Yeah, gafftopsail catfish (sail cats) leave a coat of nasty slime on your leader, but the damn things strike lures and fight like crazy. Even experienced anglers like Ben Jarrett can be fooled by a good sail cat’s speedy and tencacious runs into thinking they’ve hooked a redfish. Doug Olander

Venice – The Panorama View

The ultra-wide point of view of a GoPro takes in a good chunk of the “skyline” of Venice on a grey, weather-transition day. Doug Olander

Commercial Netters

One unsettling scene was the high number of commercial menhaden boats targeting the vital baitfish so close to Louisiana’s estuary waters. A small net boat (pictured, foreground) scouted for a place to deploy its seine net, just yards from where we were fishing. In the background, notice the main processing boat that handles the large hauls of menhaden, Not pictured, a second net boat, plus two spotter planes, were part of the operation. I can only imagine how the menhaden take and dead bycatch affects Louisiana marshes. (Photo Credit: Sam Hudson) Sam Hudson

Can You Spot It?

That night, back at Venice Marina, Brian Evans pointed out a strange object in the marsh. Can you spot and identify it? Apparently, the car found a new resting home after Hurricane Katrina. (Photo Credit: Sam Hudson) Sam Hudson

Tail of the Tuna

With the cold front bearing down on the Bayou State, Capt. Travis Mayeux, of the Mexican Gulf Fishing Company, took a chance to head offshore for yellowfin tuna. Dodging two big storms early on, the crew caught blue runner baits quickly and journeyed 45 miles out of Northeast Pass. Waters and wind calmed down enough to excite the tuna bite. Pictured, Mayeux gaffs a yellowfin caught by Mustad’s Steve Tagami. (Photo Credit: Sam Hudson) Sam Hudson

Flip It into Low Gear

Sport Fishing’s Sam Hudson locks down on a 50-pound fish circling below the boat. The actual fight started on top, much closer to the oil rig in the background. Most fish averaged 45 to 60 pounds, with the largest tuna of the day weighing 85 pounds. Steve Tagami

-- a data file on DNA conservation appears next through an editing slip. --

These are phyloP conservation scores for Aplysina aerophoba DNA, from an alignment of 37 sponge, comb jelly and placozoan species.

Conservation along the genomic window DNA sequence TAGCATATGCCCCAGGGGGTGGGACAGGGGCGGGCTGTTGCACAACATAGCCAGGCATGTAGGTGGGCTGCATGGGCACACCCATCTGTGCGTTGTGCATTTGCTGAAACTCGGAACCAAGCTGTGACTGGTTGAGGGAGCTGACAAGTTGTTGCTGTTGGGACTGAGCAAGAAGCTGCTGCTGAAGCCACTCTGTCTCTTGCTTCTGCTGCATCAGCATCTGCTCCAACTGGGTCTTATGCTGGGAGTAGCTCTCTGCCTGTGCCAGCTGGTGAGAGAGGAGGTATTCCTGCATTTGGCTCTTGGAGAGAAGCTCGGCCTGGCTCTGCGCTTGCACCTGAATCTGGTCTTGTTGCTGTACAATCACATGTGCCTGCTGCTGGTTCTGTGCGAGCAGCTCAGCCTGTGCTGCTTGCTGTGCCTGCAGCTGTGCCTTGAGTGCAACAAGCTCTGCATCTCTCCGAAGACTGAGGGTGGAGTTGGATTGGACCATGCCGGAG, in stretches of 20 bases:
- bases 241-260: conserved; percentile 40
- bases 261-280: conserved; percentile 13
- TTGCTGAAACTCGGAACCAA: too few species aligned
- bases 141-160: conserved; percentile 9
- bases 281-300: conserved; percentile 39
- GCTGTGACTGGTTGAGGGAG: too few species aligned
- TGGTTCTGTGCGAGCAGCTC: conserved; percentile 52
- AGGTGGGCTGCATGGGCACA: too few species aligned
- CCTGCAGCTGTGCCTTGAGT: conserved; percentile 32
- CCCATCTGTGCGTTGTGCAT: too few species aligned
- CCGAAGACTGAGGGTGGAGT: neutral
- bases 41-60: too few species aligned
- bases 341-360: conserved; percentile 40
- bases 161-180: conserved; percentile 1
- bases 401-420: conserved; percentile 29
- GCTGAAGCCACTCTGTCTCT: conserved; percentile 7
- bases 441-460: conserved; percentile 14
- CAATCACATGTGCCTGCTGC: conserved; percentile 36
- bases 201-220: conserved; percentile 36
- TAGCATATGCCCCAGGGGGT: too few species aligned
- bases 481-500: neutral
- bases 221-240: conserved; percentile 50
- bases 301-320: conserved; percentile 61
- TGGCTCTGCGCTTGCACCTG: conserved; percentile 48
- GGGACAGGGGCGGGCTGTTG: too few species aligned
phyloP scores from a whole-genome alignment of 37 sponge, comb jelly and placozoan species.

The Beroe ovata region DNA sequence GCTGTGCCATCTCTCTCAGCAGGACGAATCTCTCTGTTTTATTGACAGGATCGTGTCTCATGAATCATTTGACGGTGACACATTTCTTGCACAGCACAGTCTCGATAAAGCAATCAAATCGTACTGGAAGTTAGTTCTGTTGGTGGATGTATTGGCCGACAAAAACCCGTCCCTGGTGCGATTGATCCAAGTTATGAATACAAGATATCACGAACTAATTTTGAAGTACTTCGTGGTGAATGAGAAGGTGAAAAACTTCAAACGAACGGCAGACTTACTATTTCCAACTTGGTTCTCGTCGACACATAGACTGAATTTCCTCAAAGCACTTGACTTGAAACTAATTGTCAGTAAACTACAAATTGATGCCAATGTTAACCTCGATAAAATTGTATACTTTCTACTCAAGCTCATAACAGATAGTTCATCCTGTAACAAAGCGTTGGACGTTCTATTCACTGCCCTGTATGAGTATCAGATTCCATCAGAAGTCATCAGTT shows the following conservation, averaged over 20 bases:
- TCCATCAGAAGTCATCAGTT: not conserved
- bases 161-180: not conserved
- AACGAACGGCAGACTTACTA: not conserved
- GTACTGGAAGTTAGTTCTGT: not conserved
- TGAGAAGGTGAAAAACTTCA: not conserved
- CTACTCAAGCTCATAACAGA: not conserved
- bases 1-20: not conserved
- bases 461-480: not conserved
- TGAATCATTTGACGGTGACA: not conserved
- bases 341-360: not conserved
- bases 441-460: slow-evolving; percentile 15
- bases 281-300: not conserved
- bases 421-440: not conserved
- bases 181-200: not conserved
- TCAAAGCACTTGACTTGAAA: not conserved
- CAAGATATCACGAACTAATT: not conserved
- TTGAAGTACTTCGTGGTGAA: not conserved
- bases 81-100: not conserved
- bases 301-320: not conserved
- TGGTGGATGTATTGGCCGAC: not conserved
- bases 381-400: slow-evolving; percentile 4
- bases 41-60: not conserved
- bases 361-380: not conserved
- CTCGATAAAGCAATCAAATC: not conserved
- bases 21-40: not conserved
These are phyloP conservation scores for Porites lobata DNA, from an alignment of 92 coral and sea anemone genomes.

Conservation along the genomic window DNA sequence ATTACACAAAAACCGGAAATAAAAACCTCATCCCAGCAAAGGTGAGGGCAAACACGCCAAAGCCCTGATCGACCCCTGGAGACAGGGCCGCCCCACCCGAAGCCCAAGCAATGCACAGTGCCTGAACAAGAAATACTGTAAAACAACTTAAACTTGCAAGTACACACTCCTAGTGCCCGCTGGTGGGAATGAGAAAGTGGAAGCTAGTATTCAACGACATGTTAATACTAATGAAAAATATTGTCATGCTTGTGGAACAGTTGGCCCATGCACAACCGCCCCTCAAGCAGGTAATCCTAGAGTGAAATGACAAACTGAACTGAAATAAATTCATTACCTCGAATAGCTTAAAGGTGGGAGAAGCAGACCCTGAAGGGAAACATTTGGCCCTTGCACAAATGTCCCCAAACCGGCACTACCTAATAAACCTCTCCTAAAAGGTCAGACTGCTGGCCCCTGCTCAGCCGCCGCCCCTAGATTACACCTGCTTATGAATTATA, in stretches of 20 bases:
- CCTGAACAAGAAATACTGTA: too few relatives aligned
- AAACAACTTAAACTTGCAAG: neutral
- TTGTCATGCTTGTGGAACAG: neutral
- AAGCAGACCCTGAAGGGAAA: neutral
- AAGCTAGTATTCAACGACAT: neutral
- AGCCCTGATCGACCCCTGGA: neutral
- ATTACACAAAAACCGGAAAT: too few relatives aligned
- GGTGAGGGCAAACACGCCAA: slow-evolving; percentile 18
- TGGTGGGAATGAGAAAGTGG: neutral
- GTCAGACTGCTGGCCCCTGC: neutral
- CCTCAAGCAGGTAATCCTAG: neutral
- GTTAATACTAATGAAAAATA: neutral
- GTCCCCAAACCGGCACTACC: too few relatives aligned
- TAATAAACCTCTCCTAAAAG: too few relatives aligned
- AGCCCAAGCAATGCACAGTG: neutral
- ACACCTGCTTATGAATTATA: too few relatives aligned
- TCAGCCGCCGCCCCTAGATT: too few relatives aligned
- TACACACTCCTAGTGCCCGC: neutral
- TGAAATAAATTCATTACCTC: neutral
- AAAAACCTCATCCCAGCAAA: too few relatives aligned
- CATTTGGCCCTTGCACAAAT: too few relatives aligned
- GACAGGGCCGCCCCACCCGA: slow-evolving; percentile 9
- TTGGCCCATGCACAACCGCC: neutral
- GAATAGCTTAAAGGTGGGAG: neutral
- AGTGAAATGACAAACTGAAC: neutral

Take Your Turn

Capt. Travis Mayeux hauls in Sam Hudson’s yellowfin with a single lift. Throughout the day, doubles and even triple hookups had the cockpit in a frenzy. Daniel Nussbaum, of Zman, Steve Tagami, of Mustad, and August Debyser, of the Wounded Warriors Project, took turns on the rod to battle tunas. Next man up! Steve Tagami

Reach Out and Touch

Capt. Travis Mayeux uses every last inch of his gaff to reach out and snag Daniel Nussbaum’s yellowfin tuna. This particular tuna made a series of runs, tiring out Nussbaum in the process. For this tuna to have reached the bottom, it would have had to swim 4,300 feet straight down. Nussbaum’s yellowfin was one of eight fish kept between the four anglers. (Photo Credit: Sam Hudson) Sam Hudson

Prize and Glory

Yellowfin tuna fight so hard that your back, arms, legs and even wrists will likely hurt after a day’s fishing. The satisfaction on Daniel Nussbaum’s face is obvious. (He was actually recovering from surgery during the trip, but we won’t tell his doctor.) All the yellowfin tuna caught averaged about the same length, so 45-pounders and 85-pounders differed by how much meat was packed around their circumference. (Photo Credit: Sam Hudson) Sam Hudson

Boiled Shrimp: Pop ‘Em ‘Till You Drop

Part of dinner on the second night of Marsh Madness included only a bit less than a metric ton of shrimp. To die for! Doug Olander